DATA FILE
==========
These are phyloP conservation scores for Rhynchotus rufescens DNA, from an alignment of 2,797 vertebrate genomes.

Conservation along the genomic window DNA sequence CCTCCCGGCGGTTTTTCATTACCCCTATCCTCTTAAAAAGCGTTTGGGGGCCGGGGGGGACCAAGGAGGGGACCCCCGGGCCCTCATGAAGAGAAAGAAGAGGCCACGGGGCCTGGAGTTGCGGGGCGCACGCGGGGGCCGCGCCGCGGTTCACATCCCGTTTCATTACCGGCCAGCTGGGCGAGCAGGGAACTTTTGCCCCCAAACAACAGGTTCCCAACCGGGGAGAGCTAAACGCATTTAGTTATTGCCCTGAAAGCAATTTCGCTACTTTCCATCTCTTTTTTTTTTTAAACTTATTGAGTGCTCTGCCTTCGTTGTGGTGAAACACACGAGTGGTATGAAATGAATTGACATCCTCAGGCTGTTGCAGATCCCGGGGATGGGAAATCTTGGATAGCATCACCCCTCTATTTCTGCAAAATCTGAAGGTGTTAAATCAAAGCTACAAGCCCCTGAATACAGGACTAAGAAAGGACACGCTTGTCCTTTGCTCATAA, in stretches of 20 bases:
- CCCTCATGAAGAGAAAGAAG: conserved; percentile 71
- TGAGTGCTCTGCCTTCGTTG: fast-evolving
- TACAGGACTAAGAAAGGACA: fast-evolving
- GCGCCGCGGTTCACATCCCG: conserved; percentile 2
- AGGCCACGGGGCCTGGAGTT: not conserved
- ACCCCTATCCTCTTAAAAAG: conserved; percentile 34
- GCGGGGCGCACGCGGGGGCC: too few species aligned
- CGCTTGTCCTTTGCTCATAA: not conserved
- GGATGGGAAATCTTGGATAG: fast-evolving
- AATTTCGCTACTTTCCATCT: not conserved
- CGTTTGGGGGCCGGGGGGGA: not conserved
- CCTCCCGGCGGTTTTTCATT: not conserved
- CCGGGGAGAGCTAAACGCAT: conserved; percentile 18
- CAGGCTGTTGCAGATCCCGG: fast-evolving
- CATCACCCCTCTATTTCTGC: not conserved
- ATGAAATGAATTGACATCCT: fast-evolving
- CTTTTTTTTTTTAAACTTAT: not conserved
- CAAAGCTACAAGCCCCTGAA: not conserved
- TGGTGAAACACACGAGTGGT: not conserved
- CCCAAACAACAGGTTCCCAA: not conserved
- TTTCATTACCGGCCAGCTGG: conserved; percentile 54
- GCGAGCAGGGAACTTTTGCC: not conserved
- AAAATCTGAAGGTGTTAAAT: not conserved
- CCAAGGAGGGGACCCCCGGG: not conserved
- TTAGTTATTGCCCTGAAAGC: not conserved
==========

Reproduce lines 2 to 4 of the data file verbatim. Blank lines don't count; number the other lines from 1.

Conservation along the genomic window DNA sequence CCTCCCGGCGGTTTTTCATTACCCCTATCCTCTTAAAAAGCGTTTGGGGGCCGGGGGGGACCAAGGAGGGGACCCCCGGGCCCTCATGAAGAGAAAGAAGAGGCCACGGGGCCTGGAGTTGCGGGGCGCACGCGGGGGCCGCGCCGCGGTTCACATCCCGTTTCATTACCGGCCAGCTGGGCGAGCAGGGAACTTTTGCCCCCAAACAACAGGTTCCCAACCGGGGAGAGCTAAACGCATTTAGTTATTGCCCTGAAAGCAATTTCGCTACTTTCCATCTCTTTTTTTTTTTAAACTTATTGAGTGCTCTGCCTTCGTTGTGGTGAAACACACGAGTGGTATGAAATGAATTGACATCCTCAGGCTGTTGCAGATCCCGGGGATGGGAAATCTTGGATAGCATCACCCCTCTATTTCTGCAAAATCTGAAGGTGTTAAATCAAAGCTACAAGCCCCTGAATACAGGACTAAGAAAGGACACGCTTGTCCTTTGCTCATAA, in stretches of 20 bases:
- CCCTCATGAAGAGAAAGAAG: conserved; percentile 71
- TGAGTGCTCTGCCTTCGTTG: fast-evolving